The realities of target-led health care practises have created an emotionally barren care system.
Targets and a lack of empathy at the top mean a care worker can register their visit as a success based on just 15 minutes spent in the company of those left alone, a situation which leaves too many people with less companionship and human interaction than would be found in a prison.
The cost of this is seen in our hospitals and on NHS budgets. The solution has to be a prevention is better than cure belief which makes human companionship an integral part of the care system.
The Yorkshire Post has campaigned for action on loneliness and it is not alone in recognising the health implications.
Lacking social connections is as damaging to our health as smoking 15 cigarettes a day according to a 2010 study, while another study that year found that a lack of social interactions makes recovery from illness far harder.
The aims of The Yorkshire Post campaign have been to force the region’s Health and Wellbeing Boards to recognise loneliness as a health priority, and to encourage readers to volunteer for supports services and community projects aimed at tackling the issue.
Loneliness is a major concern for those approaching older age and it should be a priority for health decision makers.Laura Alcock-Ferguson, director of the Campaign to End Loneliness
Laura Alcock-Ferguson, director of the Campaign to End Loneliness, has made the need for recognition clear.
“Loneliness is a major concern for those approaching older age and it should be a priority for health decision makers ,” she said.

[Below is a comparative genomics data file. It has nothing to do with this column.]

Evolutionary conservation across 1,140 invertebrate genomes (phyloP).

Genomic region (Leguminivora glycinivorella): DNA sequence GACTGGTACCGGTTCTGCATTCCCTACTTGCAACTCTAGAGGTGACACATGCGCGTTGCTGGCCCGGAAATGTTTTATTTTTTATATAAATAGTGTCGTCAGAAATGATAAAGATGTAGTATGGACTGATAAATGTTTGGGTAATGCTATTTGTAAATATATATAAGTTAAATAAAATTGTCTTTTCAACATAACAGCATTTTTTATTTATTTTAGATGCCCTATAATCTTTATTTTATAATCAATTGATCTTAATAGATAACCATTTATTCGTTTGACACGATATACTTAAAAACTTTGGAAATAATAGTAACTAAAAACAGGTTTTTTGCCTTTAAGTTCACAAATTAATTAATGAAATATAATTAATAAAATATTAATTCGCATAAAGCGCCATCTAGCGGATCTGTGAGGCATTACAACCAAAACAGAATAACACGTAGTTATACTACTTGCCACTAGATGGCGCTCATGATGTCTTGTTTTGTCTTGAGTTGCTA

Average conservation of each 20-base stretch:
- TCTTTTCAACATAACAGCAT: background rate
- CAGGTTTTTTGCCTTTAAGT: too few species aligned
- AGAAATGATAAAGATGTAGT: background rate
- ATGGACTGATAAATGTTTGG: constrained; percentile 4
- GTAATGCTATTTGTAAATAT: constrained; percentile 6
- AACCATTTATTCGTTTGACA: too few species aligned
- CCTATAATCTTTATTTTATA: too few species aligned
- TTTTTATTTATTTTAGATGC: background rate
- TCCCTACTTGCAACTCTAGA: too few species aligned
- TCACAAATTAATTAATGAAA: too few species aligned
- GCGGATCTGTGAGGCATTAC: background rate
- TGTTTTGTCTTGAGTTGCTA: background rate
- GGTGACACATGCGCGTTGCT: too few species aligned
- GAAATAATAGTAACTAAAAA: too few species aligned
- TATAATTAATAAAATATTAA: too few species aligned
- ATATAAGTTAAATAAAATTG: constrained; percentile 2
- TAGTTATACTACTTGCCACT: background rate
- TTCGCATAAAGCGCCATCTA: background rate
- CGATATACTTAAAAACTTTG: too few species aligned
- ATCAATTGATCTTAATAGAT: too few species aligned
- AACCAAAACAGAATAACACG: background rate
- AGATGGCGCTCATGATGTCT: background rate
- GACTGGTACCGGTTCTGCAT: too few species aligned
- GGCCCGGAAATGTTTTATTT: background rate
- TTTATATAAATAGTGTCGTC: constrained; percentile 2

Now it is time for Government to act, and recognise loneliness as a major public health challenge.
The quality of care available is as rapidly becoming a point of shame for councils.
More than one million disabled and elderly people receive care visits across the UK, with many needing help for washing, dressing or eating, the sort of help which if removed or rushed would leave them robbed of their dignity.
But as a result of cost cutting, many local authorities are settling for cheaper 15-minute “flying visits” for people who need fundamental care.
In a union survey last year, 79.1% of respondents reported that their work schedule is arranged in such a way that they either have to rush their work or leave a client early to get to their next visit on time.
And research by the Leonard Cheshire Disability group showed the savings councils think they can make simply do not add up when wider factors are considered.
“In many cases they will end up paying more – in lost tax revenues, increased hospital bills, and more judicial reviews – as a result of reducing the available care,” the charity has made clear.
The next Government must take steps to ban 15-minute care visits.
Elsewhere, there is scope for the Government to review a cap on care costs set to be introduced in 2016. As it stands, elderly people need care will be forced to pay up to £72,000 if your assets exceed £118,000 with your home likely to count towards this.
Last year the Institute and Faculty of Actuaries warned that only 8% of men and 15% of women will benefit.
Councils can also defer the cost of care against your estate, meaning some who have worked hard to leave their children the inheritance they deserve are denied this chance.
A care cap intended to prevent families selling their homes for elderly care looks set to have a limited impact. The next Government has a chance in 2015 to review this funding rule.
IN FULL: OUR YORKSHIRE MANIFESTO...